“We’ve been all over the place musically,” adds Young. “Unpredictable and unmanageable — those are the two words that come to mind most about the Headhunters. I always try to keep an open mind with any type of music that comes along.”
“We’re just a bunch of guys that grew-up wanting to absorb every kind of music that we could. There’s no real tag. A lot of people say, ‘OK, they’re a southern rock, blues, country band.’ I’ll take it all. Whatever anybody wants to call us. To me, the Headhunters are just happy rock and roll with a tinge of blues, country and a lot of southern rock.”
With an appreciation for the early roots of rock and roll, The Kentucky Headhunters work with Rock and Roll Hall of Famer Johnnie Johnson was given a boost by one rock’s greatest guitar players.
“We were very fortunate and owe a big thanks to Keith Richards of the Rolling Stones. When he was asked in 1986 to do the “Hail, Hail Rock and Roll” movie,” says Young, “he agreed to be the music director under one circumstance. He had to put Johnny and Chuck together. That was one of the greatest moves that a rock star could ever pay in homage to their influences, which was to put those two guys back together in that movie.”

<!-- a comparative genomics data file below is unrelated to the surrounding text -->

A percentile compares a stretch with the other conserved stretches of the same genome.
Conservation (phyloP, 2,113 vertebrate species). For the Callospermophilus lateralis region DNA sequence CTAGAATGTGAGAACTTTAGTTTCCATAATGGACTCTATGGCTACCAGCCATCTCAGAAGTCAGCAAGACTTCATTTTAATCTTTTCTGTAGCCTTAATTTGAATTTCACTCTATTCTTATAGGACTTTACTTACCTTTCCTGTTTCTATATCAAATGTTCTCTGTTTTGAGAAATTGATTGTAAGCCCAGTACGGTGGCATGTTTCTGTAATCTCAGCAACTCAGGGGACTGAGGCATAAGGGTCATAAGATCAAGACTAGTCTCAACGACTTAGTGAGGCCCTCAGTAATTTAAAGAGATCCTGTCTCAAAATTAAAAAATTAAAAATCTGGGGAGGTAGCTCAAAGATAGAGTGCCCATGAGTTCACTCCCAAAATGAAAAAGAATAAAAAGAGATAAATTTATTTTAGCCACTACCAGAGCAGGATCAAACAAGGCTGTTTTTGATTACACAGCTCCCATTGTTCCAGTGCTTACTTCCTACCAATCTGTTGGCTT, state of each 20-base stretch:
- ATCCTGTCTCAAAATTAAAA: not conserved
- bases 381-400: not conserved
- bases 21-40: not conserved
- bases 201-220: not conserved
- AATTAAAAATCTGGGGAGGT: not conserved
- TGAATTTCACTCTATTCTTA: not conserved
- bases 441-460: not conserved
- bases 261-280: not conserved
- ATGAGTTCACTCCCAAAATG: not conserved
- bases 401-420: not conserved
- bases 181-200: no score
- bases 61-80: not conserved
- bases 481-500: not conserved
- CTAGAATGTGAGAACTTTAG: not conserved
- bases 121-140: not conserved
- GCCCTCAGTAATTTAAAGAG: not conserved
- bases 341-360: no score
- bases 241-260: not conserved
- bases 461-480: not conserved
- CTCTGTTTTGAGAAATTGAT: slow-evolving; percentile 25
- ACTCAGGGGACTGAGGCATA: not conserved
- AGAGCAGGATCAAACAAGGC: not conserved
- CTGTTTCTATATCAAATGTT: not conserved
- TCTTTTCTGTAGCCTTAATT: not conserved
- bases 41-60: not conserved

“It’s quite obvious when you listen to that stuff, especially with Chuck, they were the first people to bond together as a team and make something happen,” adds Young. “We were very fortunate that we got to know and work with Johnnie.”
After recording the “That’ll Work” album in 1993, the Kentucky Headhunters and Johnson (the man Rolling Stone called “the greatest sideman in rock and roll” for his groundbreaking piano work with Chuck Berry) returned to the studio in 2003 to record tracks for the “Soul” album.
Out of those sessions came a bonus — the long overdue and latest release, “Meet Me in Birdland” (2015), featuring Johnnie Johnson, which would be their last collaborative effort prior to Johnson’s passing in 2005.
“We’re very proud we got to write and play on an album with Johnnie Johnson before his passing,” says Young. “I’m proud for Johnny and proud for our kids. We wanted the world to see that Johnny wasn’t forgotten and what he stood for in music and his contributions.”
From the album’s opening track, “Stumblin’,” this 11-song release showcases the diverse musical influences and talents of a band that can rock with the best of them. Standout tracks include “Walking With the Wolf,” “Little Queenie,” “Party In Heaven,” “Meet Me In Bluesland” and “Fast Train.”
“For just having three days, I think we knocked it out pretty good,” says Young. “We listened to the playback on the tapes, and we didn’t have to do anything to it. It was there. It was amazing. The hand of God must have been with us.”
“To be able to rub shoulders and meet those people that we admired so much growing up and listened to and then being able to do an album with Johnnie Johnson is a thrill.”
IF YOU GO
What: The Kentucky Headhunters
Where: The Sellersville Theater; located at 24 West Temple Ave., Sellersville.
When: Concert is at 7:30 p.m. Sunday, June 21.
Info.: Tickets can be purchased by calling (215) 257-5808 or online at www.st94.com.